I've been noting the discussion going on about the Cirrus aircraft with interest. I've never flown one, nor worked knowingly for any company with a commercial interest in the aircraft - so I'm both as disinterested and uninformed as it's possible to be whilst remaining a professionally interested aviation professional
Starting with the NTSB database, I can find quite a few reports of fatal accidents. These are:-
(preliminary report into SR20 N8157J, from limited eyewitness accounts, appears to have spun in without chute operation).
(preliminary report into SR22 N1223S, insufficient evidence to come to any conclusions at-all)
(preliminary report into SR22 N1159C, again from limited evidence, appears to have been a LOC at low level during low-speed manoeuvring, possibly associated with a flap mechanism failure).
(Preliminary report into SR22 N889JB, appears to be CFIT in IMC)
(Preliminary report into SR22 N6057M, appears to be CFIT in IMC)
On October 12, 2003, at 1105 coordinated SR-22, N100BR crashed in Spain, the report doesn't seem to be available in English.
(Full report into SR20 N893MK, appears to have flown into powerlines after deviation from an IMC approach procedure, probably due to pilot being confused by ATC).
(Full report into SR22 N9523P, low hour pilot in marginal VMC at low level, CFIT)
(Full report into SR20 N566T, non-IR pilot, strayed into IMC, CFIT)
(Full report into SR22 N837CD, stall/spin, failure to recover or operate chute - some suspicion that chute may have malfunctioned)
(Full report into SR20 N901CD, CFIT in VMC due to rising ground and high density altitude)
(Full report into SR20 N116CD, CFIT during inadvertent IMC, chute apparently not deployed, nor any attempt made)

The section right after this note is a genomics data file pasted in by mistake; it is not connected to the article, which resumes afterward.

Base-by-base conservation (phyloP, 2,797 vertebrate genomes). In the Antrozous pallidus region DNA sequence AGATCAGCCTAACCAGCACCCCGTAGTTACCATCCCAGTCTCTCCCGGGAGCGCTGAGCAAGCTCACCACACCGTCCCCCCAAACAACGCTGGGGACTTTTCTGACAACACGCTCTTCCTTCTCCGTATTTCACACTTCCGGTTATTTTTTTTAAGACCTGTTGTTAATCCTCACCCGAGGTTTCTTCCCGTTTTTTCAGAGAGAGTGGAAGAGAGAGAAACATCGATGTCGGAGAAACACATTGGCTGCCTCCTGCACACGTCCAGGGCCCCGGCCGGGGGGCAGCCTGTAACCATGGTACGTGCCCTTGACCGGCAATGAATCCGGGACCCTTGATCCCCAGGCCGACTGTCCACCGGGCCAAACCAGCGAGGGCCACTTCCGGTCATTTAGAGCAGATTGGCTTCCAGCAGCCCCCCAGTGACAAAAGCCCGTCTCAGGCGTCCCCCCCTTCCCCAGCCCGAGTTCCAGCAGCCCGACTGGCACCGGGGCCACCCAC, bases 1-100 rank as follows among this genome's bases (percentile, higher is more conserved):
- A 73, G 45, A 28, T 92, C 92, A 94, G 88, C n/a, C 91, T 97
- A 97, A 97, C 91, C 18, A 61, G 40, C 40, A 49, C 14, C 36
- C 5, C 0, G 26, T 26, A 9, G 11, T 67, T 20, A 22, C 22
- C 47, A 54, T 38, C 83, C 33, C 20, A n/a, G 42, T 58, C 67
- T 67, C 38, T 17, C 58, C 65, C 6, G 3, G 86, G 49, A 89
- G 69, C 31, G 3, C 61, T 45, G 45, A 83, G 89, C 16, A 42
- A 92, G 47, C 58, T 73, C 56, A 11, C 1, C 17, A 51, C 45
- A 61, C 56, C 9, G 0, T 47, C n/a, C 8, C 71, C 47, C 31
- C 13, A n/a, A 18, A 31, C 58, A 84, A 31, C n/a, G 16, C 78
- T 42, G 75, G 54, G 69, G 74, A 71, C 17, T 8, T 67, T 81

This is superficial, so I'll make a superficial analysis and by all means anybody argue with me.
(1) The majority of these accidents involve pilots pressing on into conditions for which they at-least were unsuited.
I'm going to be controversial here, but this does look remarkably similar to the trend we saw in the UK a few years ago with privately owned light helicopters often suffering not dissimilar accidents. It was never published as such, but commonly believed that the comfortable environment of the cockpit, and the "I am infallible" attitude of many people who could afford to run a private helicopter (young successful businessmen / media people in large part) tended to lead to considerable over-confidence. Could this be common to the Cirrus?
(2) There are a smaller number of accidents with a definite tendency towards stall / spin.
It was quite controversial during the approval of the Cirrus that the use of the BRS allowed them to avoid showing compliance with the part 23 requirements to demonstrate a spinning assessment. It's interesting that these stall-spin accidents are happening (well, stalls happen to most light aircraft sooner or later), but a proportion of pilots don't seem to be pulling the handle. Why?, no idea - confidence?, lack of trust?, lack of familiarity?
It does beg the question of how good the stall warning and stall characteristics are. Not having flown the type, I can only ask this question not answer it.
But, there are no structural failures, and no losses of control (beyond stall/spin) leading to a fatality. So, it doesn't look like a deeply dangerous aeroplane from the evidence there - just one in which two areas need to be matters for significant pilot caution.
A superficial analysis, by all means shoot it down